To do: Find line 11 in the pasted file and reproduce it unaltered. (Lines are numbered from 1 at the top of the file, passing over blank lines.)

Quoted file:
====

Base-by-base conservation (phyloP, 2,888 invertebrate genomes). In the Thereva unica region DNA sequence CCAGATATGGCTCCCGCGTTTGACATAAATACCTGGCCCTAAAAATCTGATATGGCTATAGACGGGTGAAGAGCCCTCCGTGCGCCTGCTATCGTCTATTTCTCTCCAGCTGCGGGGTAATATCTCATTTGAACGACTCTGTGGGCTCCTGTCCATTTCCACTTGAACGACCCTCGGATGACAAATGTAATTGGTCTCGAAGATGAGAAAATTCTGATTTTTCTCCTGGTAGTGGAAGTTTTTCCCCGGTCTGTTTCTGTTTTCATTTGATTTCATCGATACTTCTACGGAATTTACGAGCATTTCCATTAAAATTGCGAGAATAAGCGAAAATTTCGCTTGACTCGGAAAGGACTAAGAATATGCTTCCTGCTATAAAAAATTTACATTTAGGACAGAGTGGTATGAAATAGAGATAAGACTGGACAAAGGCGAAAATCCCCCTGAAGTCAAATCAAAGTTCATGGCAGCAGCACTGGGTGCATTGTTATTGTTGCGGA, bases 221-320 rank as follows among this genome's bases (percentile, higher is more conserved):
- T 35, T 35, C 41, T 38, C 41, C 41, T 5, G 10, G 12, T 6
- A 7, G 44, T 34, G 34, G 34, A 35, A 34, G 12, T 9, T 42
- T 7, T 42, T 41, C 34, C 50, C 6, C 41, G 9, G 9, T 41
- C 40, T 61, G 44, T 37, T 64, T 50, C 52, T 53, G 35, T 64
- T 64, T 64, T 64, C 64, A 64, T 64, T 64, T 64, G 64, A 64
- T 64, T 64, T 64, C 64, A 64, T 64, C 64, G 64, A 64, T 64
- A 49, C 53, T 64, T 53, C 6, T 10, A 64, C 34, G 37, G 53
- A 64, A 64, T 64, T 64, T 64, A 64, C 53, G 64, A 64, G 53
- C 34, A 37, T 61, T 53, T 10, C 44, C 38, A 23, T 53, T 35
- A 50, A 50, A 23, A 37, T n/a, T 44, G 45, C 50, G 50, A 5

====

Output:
- A 50, A 50, A 23, A 37, T n/a, T 44, G 45, C 50, G 50, A 5